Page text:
Like many things, the original culprit behind body image issues was advertising. Nicknamed the father of modern-day advertising, here are Edward Bernays’s words in the now-infamous book Propaganda. “The conscious and intelligent manipulation of the organized habits and opinions of the masses is an important element in democratic society. Those who manipulate this unseen mechanism of society constitute an invisible government which is the true ruling power of our country... We are governed, our minds molded, our tastes formed, our ideas suggested, largely by men we have never heard of… in almost every act of our daily lives… we are dominated by the relatively small number of persons… who pull the wires which control the public mind.” An advertising movement that started in the 1950s with Playboy, print ads, Marilyn Monroe and the Barbie Doll, has now extended through every medium possible.  Look no further than Kinobody, which serves up repetitive ads on YouTube marketing the “superhero” and “movie-star body” looks to men. Or the heavily-documented effect of the billion dollar empire created by Victoria’s Secret and their marketing campaigns. Our individualistic culture teaches us that we are autonomous and have the power to make our own decisions. But Harvard says this isn’t true, stating “people often claim to ignore advertisements, but the messages are getting through on a subconscious level”. When a celebrity (who meets the manufactured beauty ideals) partners with a brand, it can often have double the effect. Author Ben Parr explains the science of this in Captivology “There’s a term for this unique interaction between public figures and the public: the parasocial relationship… a relationship in which one person knows a lot about another person, but the other doesn’t know anything about the first person…we love – or hate – certain figures, especially celebrities, and use them as placeholders for who we are or who we want to be… [we] aspire to be as successful or beautiful as these figures.” Images immediately flood to mind of a young Mark Wahlberg in Calvin Klein underwear ads. Or the highly-sexualized duet between Joe Jonas and Charlotte McKinney for GUESS in 2017. Reality stars and celebrities often take this to another level by capitalizing on their status as beautiful people to launch clothing and beauty brands. As your social media feed is bombarded with images, it further entices you to want to look like them by buying their products. Emily Ratajkowski, quoted at the beginning of this blog, has leveraged her status to successfully promote her lifestyle brand Inamorata since 2017.  In a 2020 interview with Forbes, Ratajowski explains, “We really are able to tailor our launches, categories and the general messaging of the brand to our followers and our customers. What's great about having followers, and people signing up for our email is that we get a lot of data on those customers and their shopping tendencies.” Perhaps there’s no greater example of this than Kylie Jenner, the celeb sex symbol turned businesswoman. The launch of Kylie Cosmetics caused such a craze amongst young women, that some went to great lengths just to buy knock-off versions of the lipstick. In 2019 Netflix covered this phenomenon through the investigative docu-series Broken. In episode 1, consumer Khue Nong remarked, “you see that look and you think, that’s what I have to use. So if you can buy something that says Kylie Lip Kit, it’s a status point. It says something about you. It says that you can afford it and you take your look seriously.” The showrunners add that Kylie often employs scarcity marketing tactics to create an “intense and immediate” feeling amongst consumers. A 2007 Harvard Business Review article explains, “marketers understand that… by using the illusion of scarcity, they can accelerate demand. This false scarcity encourages us to buy sooner and perhaps to buy more than normal.” So how can we successfully defend ourselves against the advertising tactics that only fuel body image issues? Author John Mark Comer says it best, “recognize advertising for what it is – propaganda. Call out the lie.” Every time you see an ad, put your critical thinking cap on and acknowledge what it’s really  trying to communicate to you. This could simply be the shredded dude on the wall at SoulCycle or it could be the swimwear ad that pops up on your Instagram feed. “See that ad for a new Volvo? The model couple driving off into the Norwegian fjord? Ha Good one. As if buying that car will make us look like models. The truth is…” Comer adds. This will take practice initially, but over time will become second nature.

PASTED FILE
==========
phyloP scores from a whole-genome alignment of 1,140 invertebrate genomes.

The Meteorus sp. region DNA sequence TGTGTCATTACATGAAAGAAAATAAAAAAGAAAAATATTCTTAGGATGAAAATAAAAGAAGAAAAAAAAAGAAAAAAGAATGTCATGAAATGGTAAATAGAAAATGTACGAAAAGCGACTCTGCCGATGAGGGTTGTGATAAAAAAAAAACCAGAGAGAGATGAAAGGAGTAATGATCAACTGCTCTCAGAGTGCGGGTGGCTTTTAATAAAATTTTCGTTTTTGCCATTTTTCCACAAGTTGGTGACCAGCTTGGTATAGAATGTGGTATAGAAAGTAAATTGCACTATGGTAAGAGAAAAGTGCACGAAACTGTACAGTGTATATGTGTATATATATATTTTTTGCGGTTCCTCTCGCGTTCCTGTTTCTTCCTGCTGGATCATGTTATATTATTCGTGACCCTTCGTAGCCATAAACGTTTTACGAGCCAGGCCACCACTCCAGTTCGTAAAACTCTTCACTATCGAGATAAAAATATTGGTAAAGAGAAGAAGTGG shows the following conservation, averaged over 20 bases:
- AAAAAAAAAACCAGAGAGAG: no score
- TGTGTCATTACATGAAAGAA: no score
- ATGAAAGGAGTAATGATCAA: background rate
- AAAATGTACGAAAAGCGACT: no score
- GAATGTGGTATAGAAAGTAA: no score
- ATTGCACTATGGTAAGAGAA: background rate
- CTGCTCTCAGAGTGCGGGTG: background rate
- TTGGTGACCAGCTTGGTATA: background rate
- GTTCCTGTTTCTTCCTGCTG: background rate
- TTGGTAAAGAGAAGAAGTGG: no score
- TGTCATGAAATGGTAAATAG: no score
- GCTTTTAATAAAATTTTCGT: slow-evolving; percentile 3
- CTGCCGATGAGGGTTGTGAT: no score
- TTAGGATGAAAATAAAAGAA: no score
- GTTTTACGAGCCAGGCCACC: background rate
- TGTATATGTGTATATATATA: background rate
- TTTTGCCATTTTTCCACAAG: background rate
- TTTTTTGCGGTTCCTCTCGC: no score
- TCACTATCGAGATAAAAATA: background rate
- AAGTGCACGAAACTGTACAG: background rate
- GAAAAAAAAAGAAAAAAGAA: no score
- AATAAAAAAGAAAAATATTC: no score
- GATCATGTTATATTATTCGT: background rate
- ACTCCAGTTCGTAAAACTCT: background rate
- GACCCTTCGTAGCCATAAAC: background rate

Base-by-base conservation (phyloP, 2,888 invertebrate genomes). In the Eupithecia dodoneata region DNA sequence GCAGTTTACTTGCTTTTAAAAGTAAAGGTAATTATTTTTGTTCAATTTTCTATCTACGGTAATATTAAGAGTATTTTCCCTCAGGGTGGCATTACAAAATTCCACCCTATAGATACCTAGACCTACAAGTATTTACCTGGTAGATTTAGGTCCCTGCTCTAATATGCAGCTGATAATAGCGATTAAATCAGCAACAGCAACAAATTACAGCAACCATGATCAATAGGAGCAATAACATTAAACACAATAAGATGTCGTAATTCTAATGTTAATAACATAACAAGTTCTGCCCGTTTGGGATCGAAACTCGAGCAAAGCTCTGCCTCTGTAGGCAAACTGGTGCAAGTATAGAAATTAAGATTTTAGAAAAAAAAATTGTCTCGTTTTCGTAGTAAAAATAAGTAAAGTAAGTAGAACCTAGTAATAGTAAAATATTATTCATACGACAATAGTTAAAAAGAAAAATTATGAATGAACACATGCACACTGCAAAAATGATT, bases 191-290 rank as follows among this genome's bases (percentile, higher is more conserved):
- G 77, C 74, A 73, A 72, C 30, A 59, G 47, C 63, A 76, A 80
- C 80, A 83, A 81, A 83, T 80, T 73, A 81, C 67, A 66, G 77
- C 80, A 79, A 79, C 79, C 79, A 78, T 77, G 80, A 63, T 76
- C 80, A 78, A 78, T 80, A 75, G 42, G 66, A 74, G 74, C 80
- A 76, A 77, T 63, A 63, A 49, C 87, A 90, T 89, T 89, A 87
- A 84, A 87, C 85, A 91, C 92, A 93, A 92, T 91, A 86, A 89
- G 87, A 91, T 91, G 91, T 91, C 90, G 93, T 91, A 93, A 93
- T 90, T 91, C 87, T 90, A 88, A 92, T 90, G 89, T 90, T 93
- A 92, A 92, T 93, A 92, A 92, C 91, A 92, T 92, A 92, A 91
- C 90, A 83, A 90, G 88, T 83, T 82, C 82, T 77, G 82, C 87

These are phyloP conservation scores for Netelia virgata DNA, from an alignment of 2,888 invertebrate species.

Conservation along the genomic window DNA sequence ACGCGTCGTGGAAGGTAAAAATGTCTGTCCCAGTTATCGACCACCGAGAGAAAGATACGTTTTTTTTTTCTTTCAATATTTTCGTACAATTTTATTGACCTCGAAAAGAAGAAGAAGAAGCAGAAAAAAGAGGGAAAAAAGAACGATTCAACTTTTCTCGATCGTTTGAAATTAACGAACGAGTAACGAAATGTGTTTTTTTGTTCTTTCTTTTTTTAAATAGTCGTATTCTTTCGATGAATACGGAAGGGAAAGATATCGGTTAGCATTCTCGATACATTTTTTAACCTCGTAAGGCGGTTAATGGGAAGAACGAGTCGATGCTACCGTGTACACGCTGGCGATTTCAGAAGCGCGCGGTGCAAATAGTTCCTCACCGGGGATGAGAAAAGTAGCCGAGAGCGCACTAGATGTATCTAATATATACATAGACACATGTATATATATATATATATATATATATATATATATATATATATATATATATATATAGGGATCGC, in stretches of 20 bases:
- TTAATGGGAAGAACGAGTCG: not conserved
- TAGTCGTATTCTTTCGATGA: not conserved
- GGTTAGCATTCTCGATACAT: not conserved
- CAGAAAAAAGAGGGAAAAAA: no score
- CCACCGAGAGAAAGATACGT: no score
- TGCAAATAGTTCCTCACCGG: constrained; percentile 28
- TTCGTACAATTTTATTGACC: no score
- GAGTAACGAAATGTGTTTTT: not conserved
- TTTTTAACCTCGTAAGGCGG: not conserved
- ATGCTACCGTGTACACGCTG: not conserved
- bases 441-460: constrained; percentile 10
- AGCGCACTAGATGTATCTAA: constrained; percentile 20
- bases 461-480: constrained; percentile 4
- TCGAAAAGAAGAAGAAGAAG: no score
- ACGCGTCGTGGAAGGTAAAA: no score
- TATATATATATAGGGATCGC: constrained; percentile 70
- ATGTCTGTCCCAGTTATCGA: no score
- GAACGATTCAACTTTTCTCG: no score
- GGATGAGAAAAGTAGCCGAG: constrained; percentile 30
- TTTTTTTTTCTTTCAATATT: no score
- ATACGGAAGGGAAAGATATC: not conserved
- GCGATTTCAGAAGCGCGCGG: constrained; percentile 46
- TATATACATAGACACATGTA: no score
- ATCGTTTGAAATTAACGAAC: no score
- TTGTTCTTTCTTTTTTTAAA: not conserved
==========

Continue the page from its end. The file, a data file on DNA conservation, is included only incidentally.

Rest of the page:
The underlying messaging employed by the TV and film industries can be even more subliminal than advertising, if only because of the narrative structure. In chapter 6 of her book What We Don't Talk About When We Talk About Fat, author Aubrey Gordon covers this extensively. “For my whole, short life, bodies like mine have been presented on camera with disdain, disgust, lurid curiosity. Bodies like mine had been used to elicit laughter, revulsion, pity and inspiration. Whether on the evening news or a late-night infomercial, in a family drama or rollicking comedy, bodies like mine were rarely full people.” Gordon’s comments might come across as extreme, but they’re 100% spot-on. The way that bigger folks are portrayed on-screen is often predictable and one-dimensional, with their weight such an integral part of the narrative.